“…Because of their displacement, persecution and historical conflicts with the Guatemalan Government … the Q’eqchi, in particular, must be concerned, apprehensive, and suspicious of the proposal to take our border dispute to the ICJ.”
- Dr. Jaime Awe, Belizean archaeologist
“The Republic of Guatemala’s unfounded claim to the southern part of Belize is of grave concern to the Mayas of Southern Belize.”
- Greg Ch’oc, Maya leader, executive director of SATIIM
“…I think they are the ones most affected by not having a demarcated border, as there are regular Guatemalan incursions into their territories.”
- Valentino Shal, chairman of Toledo Maya Cultural Council
Public discourse over the Belize-Guatemala dispute has intensified in recent weeks, with both Cabinets in Belize and Guatemala giving their resounding stamp of approval to have the matter settled in the International Court of Justice (ICJ), but the general sentiment from Maya leaders in Toledo, one of the communities that would be most impacted, suggests a rejection of their position, because of concerns that Belize would be putting much at stake in going down such an uncertain road.
Understanding the ongoing Belize-Guatemala dispute requires a deep understanding of Belize’s historical timeline – everything from the occupation of this territory prior to the colonial times by the indigenous inhabitants of the region – the Maya – to more recent migrants across the borders of Belize, Guatemala and Mexico. The Maya are central to Belize’s historical matrix, yet no real attention has been given to their voices in the ongoing debate over the Guatemalan claim and the proposal to seek resolution at the ICJ.
At the end of last week Amandala canvassed the opinions of four Maya leaders, as well as Belizean archaeologist, Dr. Jaime Awe, director of the Institute of Archaeology. Two of those Maya leaders, as well as Dr. Awe, responded, sharing with us very insightful perspectives on the Belize-Guatemala differendum.
“The Republic of Guatemala’s unfounded claim to the southern part of Belize is of grave concern to the Mayas of Southern Belize,” says Greg Ch’oc, director of the Sarstoon-Temash Institute for Indigenous Management (SATIIM). “The Guatemala claim only adds additional burden on a people whose lives and future remain uncertain. Our decades-old internal struggle for rights to own the lands we have occupied and used remains a dream of hope.”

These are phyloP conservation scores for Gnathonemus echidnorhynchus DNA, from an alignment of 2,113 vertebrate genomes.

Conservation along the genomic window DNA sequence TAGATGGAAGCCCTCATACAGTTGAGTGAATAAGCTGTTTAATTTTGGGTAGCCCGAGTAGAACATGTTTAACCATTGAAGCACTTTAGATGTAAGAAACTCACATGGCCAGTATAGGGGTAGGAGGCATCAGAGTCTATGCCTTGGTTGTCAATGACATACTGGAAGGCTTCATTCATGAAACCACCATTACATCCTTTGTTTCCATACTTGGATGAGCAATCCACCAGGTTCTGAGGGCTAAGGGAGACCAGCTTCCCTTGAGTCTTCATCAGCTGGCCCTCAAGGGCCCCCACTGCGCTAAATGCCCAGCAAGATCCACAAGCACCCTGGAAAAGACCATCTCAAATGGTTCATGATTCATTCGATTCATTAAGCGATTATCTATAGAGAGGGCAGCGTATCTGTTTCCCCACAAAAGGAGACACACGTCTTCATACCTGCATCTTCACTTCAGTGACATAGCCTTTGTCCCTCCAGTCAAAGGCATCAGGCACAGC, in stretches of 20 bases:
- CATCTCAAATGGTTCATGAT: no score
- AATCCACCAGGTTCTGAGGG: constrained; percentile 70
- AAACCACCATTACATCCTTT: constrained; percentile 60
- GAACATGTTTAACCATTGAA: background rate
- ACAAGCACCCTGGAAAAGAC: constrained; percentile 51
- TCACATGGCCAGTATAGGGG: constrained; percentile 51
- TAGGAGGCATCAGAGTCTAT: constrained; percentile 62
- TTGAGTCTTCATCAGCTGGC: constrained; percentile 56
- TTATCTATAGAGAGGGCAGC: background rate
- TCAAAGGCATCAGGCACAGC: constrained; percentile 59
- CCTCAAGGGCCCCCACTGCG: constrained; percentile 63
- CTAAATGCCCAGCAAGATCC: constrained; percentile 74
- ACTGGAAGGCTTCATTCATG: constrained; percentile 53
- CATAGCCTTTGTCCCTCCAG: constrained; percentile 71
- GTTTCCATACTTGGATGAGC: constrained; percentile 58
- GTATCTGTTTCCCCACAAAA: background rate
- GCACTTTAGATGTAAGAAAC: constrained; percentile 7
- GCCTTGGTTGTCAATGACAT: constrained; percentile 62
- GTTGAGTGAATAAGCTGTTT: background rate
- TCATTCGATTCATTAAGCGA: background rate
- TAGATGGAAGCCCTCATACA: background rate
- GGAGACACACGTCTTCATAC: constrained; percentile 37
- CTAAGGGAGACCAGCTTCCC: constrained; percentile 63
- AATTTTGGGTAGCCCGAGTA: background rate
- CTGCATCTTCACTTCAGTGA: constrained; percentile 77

Choc refers to the recent Supreme Court victory the Mayas had, in which the court upheld their customary land rights. Ch’oc says that even though the Maya have been denied their inalienable rights (to land) and their rights as citizens, their loyalty to Belize remains.
“This should never be questioned by our Belizean brothers and sisters,” Ch’oc offered.
“In the Guatemala claim discussion, we have responded unequivocally when needed. However, the manner in which the government has set out this new process is really disappointing, to say the least,” Ch’oc added. “It is a status quo that I feel Belizeans rejected 9 months ago. The non-disclosure principles cannot be applied in this case of national importance to the Belizean people. The future of the Belizean people hangs in the balance.”
It should not be Cabinet and the Legislature, but the people of Belize who should be deciding issues as important as this one, he insists, also expressing a clear distrust of the ICJ process, because of Government’s refusal to make the compromis public before it is signed with Guatemala.
“Our government continues to handle this issue from a position of weakness and that of a coward. This is unacceptable,” Ch’oc asserts. “I am even terrified at the rationale [given by] the Prime Minister, [who] has seemed to pin the faith of the Belizean people, when it comes to the COMPROMIS, [on the assumption] that it will unravel in Guatemala. If this is an indication of the level of competence of our elected officials handling the matter, I am calling on the Belizean people to roll up their sleeves and become the defense of this, our homeland.”
Valentino Shal, chairman of the Toledo Maya Cultural Council, says, “Most of the villages in the border region with Guatemala are Mayan, and they are fully aware of the benefits of having a clear border with Guatemala. In this way they can safeguard their interest and investments on their lands. Because of their location, I think they are the ones most affected by not having a demarcated border, as there are regular Guatemalan incursions into their territories. For some, the dispute with Guatemala may not be considered in regional or international political terms, but as an issue that affects their daily lives on a more socio-economic level.”
Shal says that the fact that we are dealing with a territorial dispute, and not a mere border dispute “changes the nature of the game entirely.”